A Patient Exchange

Uniting the Voices of Experience


The Revelator

Can Congress Find the Political Will to Solve Our Flood Problems?

By Tara Lohan It’s been the wettest 12 months on record in the continental United States. Parts of the High Plains and Midwest are still reeling from deadly, destructive and expensive spring floods — some of which have lasted for… Continue Reading →

Can the Environmental Movement Carry a ‘Green Wave’ Into 2020?

By Nathaniel Stinnett Americans are finally beginning to understand the severity of the climate crisis. Nearly three-quarters of Americans now say global warming is “personally important” to them, even as the UN Intergovernmental Panel on Climate Change reports that we… Continue Reading →

15,000 Wild Jaguars Left, Humans Must Work Together Across Borders to Protect

By Lucy EJ Woods In early April the mutilated body of a jaguar was discovered in Mexico’s Yaxchilán Natural Monument. Researchers investigating the death quickly concluded that the animal, which had been tracked in neighboring Guatemala since 2015, had crossed… Continue Reading →

Ruby Mountains: A Push to Drill, a Failure to Consult Native Peoples

By Tiffany Higgins It’s a frigid December morning when I meet Chairman Joseph Holley at the Te-Moak tribal headquarters in Elko, Nevada, seven hours north of Las Vegas. Holley, tall and round-faced, offers me a cup of coffee. He has… Continue Reading →

Plastic Pollution: Could We Have Solved the Problem Nearly 50 Years Ago?

By Erica Cirino There’s plastic in seabirds, in the middle of the remote Pacific Ocean, even in people. It’s a challenge to turn to the news these days without reading or hearing the latest horror story about plastic pollution. These… Continue Reading →

Trashing the Planet: 15 New Books About Garbage, Climate Change and Endangered Species

By John R. Platt There’s nothing disposable about the ideas presented in this month’s new environmental books. The authors on March’s list have pulled out all the stops, with several books about garbage and pollution, the perils of climate change,… Continue Reading →

Our Food Is Killing the Planet — But It Doesn’t Have To

By John R. Platt The world needs to change the way it eats, not just as individuals but as a society. That’s the message from a groundbreaking report issued last month by the EAT-Lancet Commission, which made a series of… Continue Reading →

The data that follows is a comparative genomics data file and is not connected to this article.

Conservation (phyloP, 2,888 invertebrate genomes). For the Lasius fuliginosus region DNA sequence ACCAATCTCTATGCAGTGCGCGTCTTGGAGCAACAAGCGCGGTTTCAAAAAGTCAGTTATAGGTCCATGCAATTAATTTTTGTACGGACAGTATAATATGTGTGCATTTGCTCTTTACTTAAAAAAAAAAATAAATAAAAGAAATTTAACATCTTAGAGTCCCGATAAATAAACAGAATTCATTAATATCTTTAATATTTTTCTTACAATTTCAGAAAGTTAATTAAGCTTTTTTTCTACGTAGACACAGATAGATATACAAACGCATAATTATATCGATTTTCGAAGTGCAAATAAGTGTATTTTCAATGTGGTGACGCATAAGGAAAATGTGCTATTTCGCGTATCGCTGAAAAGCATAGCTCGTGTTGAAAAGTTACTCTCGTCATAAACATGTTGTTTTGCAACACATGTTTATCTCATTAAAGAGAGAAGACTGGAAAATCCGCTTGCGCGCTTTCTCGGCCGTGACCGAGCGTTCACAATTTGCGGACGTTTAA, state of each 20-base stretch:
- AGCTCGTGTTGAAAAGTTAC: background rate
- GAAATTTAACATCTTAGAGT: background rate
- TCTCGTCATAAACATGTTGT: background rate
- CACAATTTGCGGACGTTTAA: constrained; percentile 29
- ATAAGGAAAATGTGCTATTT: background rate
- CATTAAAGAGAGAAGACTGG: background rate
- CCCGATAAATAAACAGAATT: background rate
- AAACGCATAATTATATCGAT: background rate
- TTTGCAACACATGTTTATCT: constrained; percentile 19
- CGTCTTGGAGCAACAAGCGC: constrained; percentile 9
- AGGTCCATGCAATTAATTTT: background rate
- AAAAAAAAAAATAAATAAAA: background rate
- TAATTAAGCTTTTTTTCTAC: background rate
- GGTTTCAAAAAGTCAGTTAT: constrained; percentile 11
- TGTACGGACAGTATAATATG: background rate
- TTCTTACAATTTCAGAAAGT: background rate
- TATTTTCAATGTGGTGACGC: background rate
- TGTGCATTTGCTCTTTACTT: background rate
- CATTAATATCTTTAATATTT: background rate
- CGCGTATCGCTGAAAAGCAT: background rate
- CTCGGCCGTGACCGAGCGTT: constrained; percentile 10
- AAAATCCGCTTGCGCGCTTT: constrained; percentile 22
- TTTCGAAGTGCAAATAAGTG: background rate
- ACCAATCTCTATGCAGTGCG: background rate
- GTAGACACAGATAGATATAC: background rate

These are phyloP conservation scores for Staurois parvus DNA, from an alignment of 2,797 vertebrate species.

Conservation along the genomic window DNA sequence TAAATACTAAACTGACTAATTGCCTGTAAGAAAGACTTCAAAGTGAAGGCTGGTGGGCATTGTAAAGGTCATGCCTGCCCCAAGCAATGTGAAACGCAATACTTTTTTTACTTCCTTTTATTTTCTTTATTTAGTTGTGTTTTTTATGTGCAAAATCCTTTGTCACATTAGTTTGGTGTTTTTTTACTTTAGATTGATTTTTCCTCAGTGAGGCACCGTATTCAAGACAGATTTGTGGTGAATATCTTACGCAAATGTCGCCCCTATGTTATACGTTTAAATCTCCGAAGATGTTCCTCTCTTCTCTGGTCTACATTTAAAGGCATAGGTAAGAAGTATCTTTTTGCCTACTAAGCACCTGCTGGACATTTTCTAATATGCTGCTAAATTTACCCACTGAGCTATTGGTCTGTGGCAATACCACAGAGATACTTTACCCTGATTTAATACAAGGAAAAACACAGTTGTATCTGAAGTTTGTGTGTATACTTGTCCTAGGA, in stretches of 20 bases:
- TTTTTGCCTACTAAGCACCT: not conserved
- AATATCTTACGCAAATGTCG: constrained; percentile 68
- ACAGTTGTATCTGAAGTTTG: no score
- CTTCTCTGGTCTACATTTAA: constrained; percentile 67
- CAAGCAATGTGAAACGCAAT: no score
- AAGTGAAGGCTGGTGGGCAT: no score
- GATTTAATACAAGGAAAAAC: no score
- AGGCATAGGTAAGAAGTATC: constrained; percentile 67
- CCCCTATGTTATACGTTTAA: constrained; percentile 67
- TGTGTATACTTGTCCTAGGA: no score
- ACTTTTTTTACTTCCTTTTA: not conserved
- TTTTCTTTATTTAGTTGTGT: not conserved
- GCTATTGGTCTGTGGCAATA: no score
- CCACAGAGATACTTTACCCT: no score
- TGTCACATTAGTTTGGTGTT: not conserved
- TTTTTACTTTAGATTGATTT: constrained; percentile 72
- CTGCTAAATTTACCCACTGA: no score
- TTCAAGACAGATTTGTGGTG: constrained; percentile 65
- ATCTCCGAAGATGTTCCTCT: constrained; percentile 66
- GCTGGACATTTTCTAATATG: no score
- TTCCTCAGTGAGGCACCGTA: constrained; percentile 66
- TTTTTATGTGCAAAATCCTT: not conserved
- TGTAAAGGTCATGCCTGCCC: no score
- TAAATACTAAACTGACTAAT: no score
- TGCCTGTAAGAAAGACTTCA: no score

How Removing One Maine Dam 20 Years Ago Changed Everything

By Tara Lohan More than 1,000 people lined the banks of the Kennebec River in Augusta, Maine, on July 1, 1999. They were there to witness a rebirth. The ringing of a bell signaled a backhoe on the opposite bank… Continue Reading →

The Four Most Thought-Provoking Environmental Books Coming in February

By John R. Platt This month sees the publication of four striking new environmental books, at least two of which promise to make a stir. Let’s start with the big one: The Uninhabitable Earth: Life After Warming by David Wallace-Wells…. Continue Reading →

Trump Administration Drills Down on Alaska’s Arctic Refuge

By Tim Lydon The Trump administration is barreling ahead with plans to drill for oil in Alaska’s Arctic National Wildlife Refuge, the largest refuge in the country and an area of global ecological importance. Many refer to the coastal plain… Continue Reading →

Is the Trump Administration ‘Gaming the Shutdown’ to Serve Energy and Hunting Special Interests?

By Tara Lohan Two years into the Trump administration, its attacks on environmental regulations, policy and science are already well documented. But the current partial government shutdown, now more than a month long, provides a unique lens through which to… Continue Reading →

Shutdown, Drilling and Coal: The Trump Administration’s Holiday Gifts to the World

By Tara Lohan President Trump didn’t exactly lie low over the holidays. The battle over border-wall funding and the announced departures of Interior Secretary Ryan Zinke and Defense Secretary Jim Mattis stole most of the headlines, but they were hardly… Continue Reading →

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